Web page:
Thoughts on Caspian and Home


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My youngest brother and I traded a night of sleep for the first opportunity to see the new Narnia movie. I don’t regret it. Though I went in with no real expectations and the knowledge that no movie could take the book’s place in my affections, Prince Caspian surprised me. In a good way.

Perhaps coming into it already knowing about the flirtations and romance, plot changes, and added elements such as the raid on Miraz’s castle enabled me to not be distracted by such. Overall, I enjoyed it. It is not as good as the book, but that is in part to do with genre and interpretation, not with actual quality.

No, it is definitely not the book Prince Caspian. Yes, I found the Susan/Caspian romance unbearable. No, they did not include Aslan nearly enough. Yes, they hit the nail on the head with the adjustment the children had to make returning to Narnia and finding it a wholly different world than when they left. No, I disliked the change which made Peter a weaker character and Susan a stronger one.

All criticisms aside, there is much of the real and true Narnia there (for one, the centaurs are fantastic!). You do not want to leave. The parting is made a bit easier by spending the last minutes of the movie saying goodbye with the children and stepping through the doorway from Narnia into the English tube station. Yet we all wanted to stay. None of us could.

For me, the most powerful moments of the film were unexpected and early: when the four children stepped onto the beach near the ruins of Cair Paravel the haunting strains of music from the first film began to play. The disbelief and joy on the Pevensie’s faces as they realized they were back and began running down the beach, laughing and playing…the bittersweet beauty of the music…I actually cried and I am not one to cry over a mere sentimental moment. This was beautiful. Not because of the beach or the literal melody being played. More than that, it spoke deep in my heart and roused the desire implanted in every believer’s heart to be Home.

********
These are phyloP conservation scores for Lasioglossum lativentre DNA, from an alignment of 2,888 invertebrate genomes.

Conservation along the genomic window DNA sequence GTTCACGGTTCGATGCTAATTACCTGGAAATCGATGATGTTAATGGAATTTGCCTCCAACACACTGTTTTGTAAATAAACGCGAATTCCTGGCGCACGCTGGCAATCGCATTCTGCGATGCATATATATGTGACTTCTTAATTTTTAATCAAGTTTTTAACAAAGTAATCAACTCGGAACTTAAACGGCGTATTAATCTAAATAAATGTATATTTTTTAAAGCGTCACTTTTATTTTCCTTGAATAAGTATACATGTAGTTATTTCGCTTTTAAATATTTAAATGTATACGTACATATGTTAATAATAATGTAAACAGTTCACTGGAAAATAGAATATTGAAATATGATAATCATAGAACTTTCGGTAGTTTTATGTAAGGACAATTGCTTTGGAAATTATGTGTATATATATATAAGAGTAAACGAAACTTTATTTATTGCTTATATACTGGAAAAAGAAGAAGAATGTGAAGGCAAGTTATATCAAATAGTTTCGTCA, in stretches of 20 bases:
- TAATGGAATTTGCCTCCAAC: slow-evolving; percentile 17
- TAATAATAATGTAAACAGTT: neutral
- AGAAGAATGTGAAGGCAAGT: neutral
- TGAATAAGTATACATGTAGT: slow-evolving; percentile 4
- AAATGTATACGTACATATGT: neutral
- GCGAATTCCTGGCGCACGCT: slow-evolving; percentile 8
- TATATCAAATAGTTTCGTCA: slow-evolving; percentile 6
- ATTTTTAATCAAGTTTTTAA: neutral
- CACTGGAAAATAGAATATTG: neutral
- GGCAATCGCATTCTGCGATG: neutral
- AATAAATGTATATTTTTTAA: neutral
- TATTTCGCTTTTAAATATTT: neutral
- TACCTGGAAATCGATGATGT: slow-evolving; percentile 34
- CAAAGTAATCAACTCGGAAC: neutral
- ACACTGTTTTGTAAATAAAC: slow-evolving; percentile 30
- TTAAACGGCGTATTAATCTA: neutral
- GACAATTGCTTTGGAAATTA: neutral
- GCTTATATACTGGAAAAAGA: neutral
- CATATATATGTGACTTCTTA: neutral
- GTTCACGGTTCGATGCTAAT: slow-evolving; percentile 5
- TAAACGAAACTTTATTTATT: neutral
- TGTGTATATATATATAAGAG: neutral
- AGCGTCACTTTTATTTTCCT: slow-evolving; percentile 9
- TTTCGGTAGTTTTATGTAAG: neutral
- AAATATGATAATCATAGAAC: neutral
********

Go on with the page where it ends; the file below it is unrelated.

As Lewis writes,

“The sweetest thing in all my life has been the longing…to find the place where all the beauty came from.”

Narnia gives us glimpses of the beauty and stirs up our hunger for its Source. We all want to be Home. Sometimes the homesickness and loneliness for the place we know we belong can be unbearable. Any success through the arts of keeping that desire burning bright within us deserves recognition. Though I doubt such was the filmmakers intent, for me they got it just right.


  1. I didn’t like what they did to Peter, but I definitely needed his character in the movie. That’s where I was, sitting staring, and praying, and wondering if I can try again when I fail so many times.
    To God be all glory,
    Lisa of Longbourn

  2. the makers of Prince Caspian kept to the original story surprisingly well, all thinks considered… i heard they were going to make it into a silly pure-action flick, but thankfully this was not the case

  3. Yes, I agree, Natalie, that Susan/ Caspian’s romance was unbearable. However, overall, I think that it was good movie.

  4. That was my favorite scene as well, although I don’t think I entirely comprehended why until I read your words…so true, Natalie! This homesickness can be difficult, but it does make things much sweeter at the same time. We have so much to look forward to, as followers of Jesus!

  5. This was beautiful Natalie. 🙂
    I was waiting for you to post something about Prince Caspian and you did not disappoint. 🙂 Thank you! 🙂
    I think the thing that stuck out to me the most was Lucy’s faith in Aslan, her complete trust that He would come though no matter how bleak the circumstances. I want that sort of trust.

    The longing for our heavenly and beautiful Home became tangible in seeing Narnia in that scene you wrote of. Beautiful.
    I’m looking forward to that precious day.


  6. Yes… I cried during that scene too. It must have been homesickness. You put your finger on it exactly.

    I cried again at the end, though. I hate leaving Narnia… in a way it represents the fulfillment of some longings that our world won’t satisfy.


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